Home / The missing msvcr80.dll story

It all started with a complaint that Sumatra PDF v0.2 (a yellow PDF viewer that I’ve just released) doesn’t run.

After some psychic debugging and a little help from my friends I figured out that the reason is that it won’t run on machines that lack msvcr80.dll.

Programs usually use C library calls that usually reside in a shared library to maximize the amount of shared code between different apps running at the same time.

For ages (which means up to Visual Studio 6) you could pretty much rely on that DLL being present on people’s machines.

Visual Studio 2002/2003/2005 each use their own version of msvcr70.dll/msvcr71.dll/msvcr80.dll. And that is a problem. Two problems, actually.

The first problem is that you can’t expect that msvcrt80.dll is available on people’s machine. This is nasty, because a developer, be virtue of installing Visual Studio 2005, has msvcrt80.dll installed, so he doesn’t see the problem. Only when he gives the binary to someone to run on a machine without msvcr80.dll installed, it mysteriously fails. I’ve seen it a couple of times in the past and still make this mistake. You can diagnose this (and other DLL-loading related problems) using Dependency Walker.

What’s the solution to problem one?

Distribute msvcr80.dll (and others you depend on that are not guranteed to be installed everywhere) with your app. MSDN has articles on that e.g. this one and this one.

The solution I’ve chosen is static linking. I changed C++\Code Generation\Runtime Library setting from multi-threaded DLL (/MD) to just multi-threaded (/MT). This caused Visual Studio to complain about the conflict with libcmtd.lib. I don’t understand why or is it serious or not, but just in case I’ve added libcmtd.lib to the “Linker\Ignore Specific Library” list.

Problem number two is worse. Due to how C library is implemented, you can’t use different versions of C library at the same time. The need for that happens surprising often, especially in the days of abundance of open-source code. Imagine your app wants to use libxml2 and you downloaded libxml2 library and headers files that were compiled in Visual Studio 6. libxml2 opens files so it had to link to VS 6 version of C library. Imagine that you’re compiling your app with Visual Studio 2005 (e.g. because you can no longer buy VS 6) and you also need to use C library. It’s not possible to link from Visual Studio 2005 to the older C library so you have to link to msvcr80.dll. Now you’re in trouble.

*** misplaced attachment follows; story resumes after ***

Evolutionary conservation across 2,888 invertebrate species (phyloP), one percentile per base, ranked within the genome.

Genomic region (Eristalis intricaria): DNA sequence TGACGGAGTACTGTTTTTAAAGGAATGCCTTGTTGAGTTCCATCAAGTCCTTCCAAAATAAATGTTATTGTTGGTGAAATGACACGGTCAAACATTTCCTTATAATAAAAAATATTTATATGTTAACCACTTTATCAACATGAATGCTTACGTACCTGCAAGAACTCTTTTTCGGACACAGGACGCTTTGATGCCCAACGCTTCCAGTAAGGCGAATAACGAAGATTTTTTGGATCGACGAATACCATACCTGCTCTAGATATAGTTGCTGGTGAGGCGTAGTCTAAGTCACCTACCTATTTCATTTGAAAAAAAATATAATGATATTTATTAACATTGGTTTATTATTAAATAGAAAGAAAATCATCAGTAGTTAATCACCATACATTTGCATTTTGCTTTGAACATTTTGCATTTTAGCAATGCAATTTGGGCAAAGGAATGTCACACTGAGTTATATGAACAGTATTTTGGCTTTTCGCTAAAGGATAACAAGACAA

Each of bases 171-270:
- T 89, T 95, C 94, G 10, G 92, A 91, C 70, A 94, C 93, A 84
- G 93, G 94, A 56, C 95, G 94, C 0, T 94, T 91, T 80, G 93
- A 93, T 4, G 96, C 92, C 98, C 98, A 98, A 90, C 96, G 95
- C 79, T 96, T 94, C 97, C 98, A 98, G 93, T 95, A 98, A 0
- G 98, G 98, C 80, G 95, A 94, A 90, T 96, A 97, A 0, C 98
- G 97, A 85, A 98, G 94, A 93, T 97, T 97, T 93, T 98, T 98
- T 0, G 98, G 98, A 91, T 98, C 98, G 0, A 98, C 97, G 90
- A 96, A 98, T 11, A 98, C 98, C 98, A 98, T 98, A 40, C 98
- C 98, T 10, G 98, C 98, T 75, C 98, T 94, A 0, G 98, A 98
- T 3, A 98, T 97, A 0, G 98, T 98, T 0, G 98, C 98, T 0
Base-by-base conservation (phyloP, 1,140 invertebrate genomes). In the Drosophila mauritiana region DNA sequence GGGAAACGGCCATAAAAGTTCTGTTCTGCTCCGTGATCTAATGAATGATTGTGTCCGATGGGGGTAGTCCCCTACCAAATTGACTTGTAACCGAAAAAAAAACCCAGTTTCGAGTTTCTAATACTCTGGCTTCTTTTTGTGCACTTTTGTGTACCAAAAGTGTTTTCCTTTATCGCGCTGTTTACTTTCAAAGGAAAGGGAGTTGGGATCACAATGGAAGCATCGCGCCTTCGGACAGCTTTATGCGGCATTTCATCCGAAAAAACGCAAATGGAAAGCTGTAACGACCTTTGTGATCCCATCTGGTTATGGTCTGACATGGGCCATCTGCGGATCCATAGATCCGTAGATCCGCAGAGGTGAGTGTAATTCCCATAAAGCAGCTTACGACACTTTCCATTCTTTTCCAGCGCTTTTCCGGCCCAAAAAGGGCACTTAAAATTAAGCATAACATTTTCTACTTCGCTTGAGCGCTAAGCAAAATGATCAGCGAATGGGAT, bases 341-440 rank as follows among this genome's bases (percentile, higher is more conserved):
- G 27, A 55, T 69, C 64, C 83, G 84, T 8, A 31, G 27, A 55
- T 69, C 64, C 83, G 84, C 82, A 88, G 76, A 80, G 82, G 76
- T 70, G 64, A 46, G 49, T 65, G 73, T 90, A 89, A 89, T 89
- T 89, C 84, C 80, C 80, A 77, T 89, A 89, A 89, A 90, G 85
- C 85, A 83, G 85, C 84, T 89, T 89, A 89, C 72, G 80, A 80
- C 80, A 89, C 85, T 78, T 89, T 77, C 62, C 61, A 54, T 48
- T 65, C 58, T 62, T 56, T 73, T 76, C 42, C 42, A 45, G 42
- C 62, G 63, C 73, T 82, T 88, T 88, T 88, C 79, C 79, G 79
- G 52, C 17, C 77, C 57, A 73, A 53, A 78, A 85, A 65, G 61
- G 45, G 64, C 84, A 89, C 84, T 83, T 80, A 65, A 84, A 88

When you call both old C library and new one, things might work but they also can break mysterioiusly. I once debugged a problem caused exactly by that. A python app compiled with Visual Studio 2005 was calling into an extension compiled with VS 6. As it happend, the code compiled with VS 2005 was closing a file descriptor (i.e. calling close() inside msvcr80.dll) that was allocated by an extension (using open() call inside VS 6 version of C lib dll). And the app would die right there. Turns out that file descriptor (which are just integers) to Windows file handle mapping is part of C lib. The same file descriptor in one dll maps to a completely different file handle in the other dll.

There is no easy fix for this problem. If you can, your best choice is to re-compile everything under the same compiler. For many open-source project it’s easier said than done. Because of strong Unix heritage they often care little about the state of Windows build (if it compiles under Cygwin, it’s clearly good enough) so a simple act of compilation can turn into multiple-day endeavour of creating a build system and fixing small but annoying portability problems.